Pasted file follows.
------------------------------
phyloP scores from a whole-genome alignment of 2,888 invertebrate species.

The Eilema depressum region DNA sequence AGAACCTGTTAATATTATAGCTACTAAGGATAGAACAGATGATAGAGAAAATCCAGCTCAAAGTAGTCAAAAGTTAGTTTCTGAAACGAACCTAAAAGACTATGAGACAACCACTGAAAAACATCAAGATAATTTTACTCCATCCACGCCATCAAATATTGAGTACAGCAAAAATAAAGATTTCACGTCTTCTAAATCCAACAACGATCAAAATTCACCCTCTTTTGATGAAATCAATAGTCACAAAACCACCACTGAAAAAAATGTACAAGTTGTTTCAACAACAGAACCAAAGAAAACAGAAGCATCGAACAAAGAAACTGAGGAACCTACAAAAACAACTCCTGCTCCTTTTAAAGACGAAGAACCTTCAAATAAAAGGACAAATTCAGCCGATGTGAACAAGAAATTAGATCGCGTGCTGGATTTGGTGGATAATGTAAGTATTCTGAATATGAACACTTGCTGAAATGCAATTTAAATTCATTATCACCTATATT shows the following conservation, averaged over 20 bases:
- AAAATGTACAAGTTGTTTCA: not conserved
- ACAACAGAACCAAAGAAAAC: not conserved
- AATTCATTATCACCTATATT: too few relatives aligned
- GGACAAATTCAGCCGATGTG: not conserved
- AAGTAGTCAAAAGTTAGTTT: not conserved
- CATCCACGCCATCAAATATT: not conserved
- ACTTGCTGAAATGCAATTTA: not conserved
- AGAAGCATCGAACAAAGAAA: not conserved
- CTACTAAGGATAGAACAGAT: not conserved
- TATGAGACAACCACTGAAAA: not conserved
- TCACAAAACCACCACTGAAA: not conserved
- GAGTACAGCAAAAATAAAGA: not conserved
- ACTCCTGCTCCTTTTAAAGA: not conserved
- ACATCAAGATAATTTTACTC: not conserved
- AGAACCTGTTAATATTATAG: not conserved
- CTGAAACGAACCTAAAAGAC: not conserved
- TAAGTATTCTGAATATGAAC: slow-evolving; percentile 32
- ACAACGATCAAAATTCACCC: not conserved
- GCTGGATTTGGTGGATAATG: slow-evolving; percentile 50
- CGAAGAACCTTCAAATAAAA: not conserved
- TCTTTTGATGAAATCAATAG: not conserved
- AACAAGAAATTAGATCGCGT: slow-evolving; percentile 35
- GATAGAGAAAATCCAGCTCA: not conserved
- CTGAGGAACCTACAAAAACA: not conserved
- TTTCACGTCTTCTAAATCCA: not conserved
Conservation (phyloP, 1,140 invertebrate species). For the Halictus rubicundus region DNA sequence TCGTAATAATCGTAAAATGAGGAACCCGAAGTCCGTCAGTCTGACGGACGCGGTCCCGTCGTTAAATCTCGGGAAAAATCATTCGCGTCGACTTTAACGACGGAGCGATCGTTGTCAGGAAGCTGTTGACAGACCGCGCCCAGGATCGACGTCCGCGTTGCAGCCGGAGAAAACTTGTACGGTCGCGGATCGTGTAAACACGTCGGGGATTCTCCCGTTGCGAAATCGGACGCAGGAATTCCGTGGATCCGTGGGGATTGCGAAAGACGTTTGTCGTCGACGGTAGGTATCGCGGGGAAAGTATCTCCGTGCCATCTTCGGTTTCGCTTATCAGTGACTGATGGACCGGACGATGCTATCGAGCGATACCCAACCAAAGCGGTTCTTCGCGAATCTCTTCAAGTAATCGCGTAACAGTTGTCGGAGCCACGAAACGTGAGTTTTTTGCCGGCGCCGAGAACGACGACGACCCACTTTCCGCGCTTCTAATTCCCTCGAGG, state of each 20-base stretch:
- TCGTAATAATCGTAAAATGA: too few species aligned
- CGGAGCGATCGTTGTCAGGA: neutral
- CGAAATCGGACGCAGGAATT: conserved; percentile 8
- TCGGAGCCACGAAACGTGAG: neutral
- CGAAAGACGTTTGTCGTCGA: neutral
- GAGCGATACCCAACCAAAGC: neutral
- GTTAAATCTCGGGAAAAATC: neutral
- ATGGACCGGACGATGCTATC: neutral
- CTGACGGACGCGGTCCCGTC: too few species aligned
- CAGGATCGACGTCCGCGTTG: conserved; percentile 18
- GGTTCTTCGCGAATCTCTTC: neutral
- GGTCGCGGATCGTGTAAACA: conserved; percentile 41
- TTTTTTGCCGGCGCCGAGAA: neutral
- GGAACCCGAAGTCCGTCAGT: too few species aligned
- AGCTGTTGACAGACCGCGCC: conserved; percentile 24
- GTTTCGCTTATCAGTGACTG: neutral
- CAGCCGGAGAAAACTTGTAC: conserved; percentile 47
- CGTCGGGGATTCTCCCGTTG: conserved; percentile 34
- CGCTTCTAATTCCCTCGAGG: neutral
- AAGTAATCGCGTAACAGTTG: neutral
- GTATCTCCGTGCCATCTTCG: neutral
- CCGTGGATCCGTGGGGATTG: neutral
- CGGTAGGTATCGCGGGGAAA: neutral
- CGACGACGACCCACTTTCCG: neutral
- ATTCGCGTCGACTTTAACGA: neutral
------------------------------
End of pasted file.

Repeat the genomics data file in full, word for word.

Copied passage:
phyloP scores from a whole-genome alignment of 2,888 invertebrate species.

The Eilema depressum region DNA sequence AGAACCTGTTAATATTATAGCTACTAAGGATAGAACAGATGATAGAGAAAATCCAGCTCAAAGTAGTCAAAAGTTAGTTTCTGAAACGAACCTAAAAGACTATGAGACAACCACTGAAAAACATCAAGATAATTTTACTCCATCCACGCCATCAAATATTGAGTACAGCAAAAATAAAGATTTCACGTCTTCTAAATCCAACAACGATCAAAATTCACCCTCTTTTGATGAAATCAATAGTCACAAAACCACCACTGAAAAAAATGTACAAGTTGTTTCAACAACAGAACCAAAGAAAACAGAAGCATCGAACAAAGAAACTGAGGAACCTACAAAAACAACTCCTGCTCCTTTTAAAGACGAAGAACCTTCAAATAAAAGGACAAATTCAGCCGATGTGAACAAGAAATTAGATCGCGTGCTGGATTTGGTGGATAATGTAAGTATTCTGAATATGAACACTTGCTGAAATGCAATTTAAATTCATTATCACCTATATT shows the following conservation, averaged over 20 bases:
- AAAATGTACAAGTTGTTTCA: not conserved
- ACAACAGAACCAAAGAAAAC: not conserved
- AATTCATTATCACCTATATT: too few relatives aligned
- GGACAAATTCAGCCGATGTG: not conserved
- AAGTAGTCAAAAGTTAGTTT: not conserved
- CATCCACGCCATCAAATATT: not conserved
- ACTTGCTGAAATGCAATTTA: not conserved
- AGAAGCATCGAACAAAGAAA: not conserved
- CTACTAAGGATAGAACAGAT: not conserved
- TATGAGACAACCACTGAAAA: not conserved
- TCACAAAACCACCACTGAAA: not conserved
- GAGTACAGCAAAAATAAAGA: not conserved
- ACTCCTGCTCCTTTTAAAGA: not conserved
- ACATCAAGATAATTTTACTC: not conserved
- AGAACCTGTTAATATTATAG: not conserved
- CTGAAACGAACCTAAAAGAC: not conserved
- TAAGTATTCTGAATATGAAC: slow-evolving; percentile 32
- ACAACGATCAAAATTCACCC: not conserved
- GCTGGATTTGGTGGATAATG: slow-evolving; percentile 50
- CGAAGAACCTTCAAATAAAA: not conserved
- TCTTTTGATGAAATCAATAG: not conserved
- AACAAGAAATTAGATCGCGT: slow-evolving; percentile 35
- GATAGAGAAAATCCAGCTCA: not conserved
- CTGAGGAACCTACAAAAACA: not conserved
- TTTCACGTCTTCTAAATCCA: not conserved
Conservation (phyloP, 1,140 invertebrate species). For the Halictus rubicundus region DNA sequence TCGTAATAATCGTAAAATGAGGAACCCGAAGTCCGTCAGTCTGACGGACGCGGTCCCGTCGTTAAATCTCGGGAAAAATCATTCGCGTCGACTTTAACGACGGAGCGATCGTTGTCAGGAAGCTGTTGACAGACCGCGCCCAGGATCGACGTCCGCGTTGCAGCCGGAGAAAACTTGTACGGTCGCGGATCGTGTAAACACGTCGGGGATTCTCCCGTTGCGAAATCGGACGCAGGAATTCCGTGGATCCGTGGGGATTGCGAAAGACGTTTGTCGTCGACGGTAGGTATCGCGGGGAAAGTATCTCCGTGCCATCTTCGGTTTCGCTTATCAGTGACTGATGGACCGGACGATGCTATCGAGCGATACCCAACCAAAGCGGTTCTTCGCGAATCTCTTCAAGTAATCGCGTAACAGTTGTCGGAGCCACGAAACGTGAGTTTTTTGCCGGCGCCGAGAACGACGACGACCCACTTTCCGCGCTTCTAATTCCCTCGAGG, state of each 20-base stretch:
- TCGTAATAATCGTAAAATGA: too few species aligned
- CGGAGCGATCGTTGTCAGGA: neutral
- CGAAATCGGACGCAGGAATT: conserved; percentile 8
- TCGGAGCCACGAAACGTGAG: neutral
- CGAAAGACGTTTGTCGTCGA: neutral
- GAGCGATACCCAACCAAAGC: neutral
- GTTAAATCTCGGGAAAAATC: neutral
- ATGGACCGGACGATGCTATC: neutral
- CTGACGGACGCGGTCCCGTC: too few species aligned
- CAGGATCGACGTCCGCGTTG: conserved; percentile 18
- GGTTCTTCGCGAATCTCTTC: neutral
- GGTCGCGGATCGTGTAAACA: conserved; percentile 41
- TTTTTTGCCGGCGCCGAGAA: neutral
- GGAACCCGAAGTCCGTCAGT: too few species aligned
- AGCTGTTGACAGACCGCGCC: conserved; percentile 24
- GTTTCGCTTATCAGTGACTG: neutral
- CAGCCGGAGAAAACTTGTAC: conserved; percentile 47
- CGTCGGGGATTCTCCCGTTG: conserved; percentile 34
- CGCTTCTAATTCCCTCGAGG: neutral
- AAGTAATCGCGTAACAGTTG: neutral
- GTATCTCCGTGCCATCTTCG: neutral
- CCGTGGATCCGTGGGGATTG: neutral
- CGGTAGGTATCGCGGGGAAA: neutral
- CGACGACGACCCACTTTCCG: neutral
- ATTCGCGTCGACTTTAACGA: neutral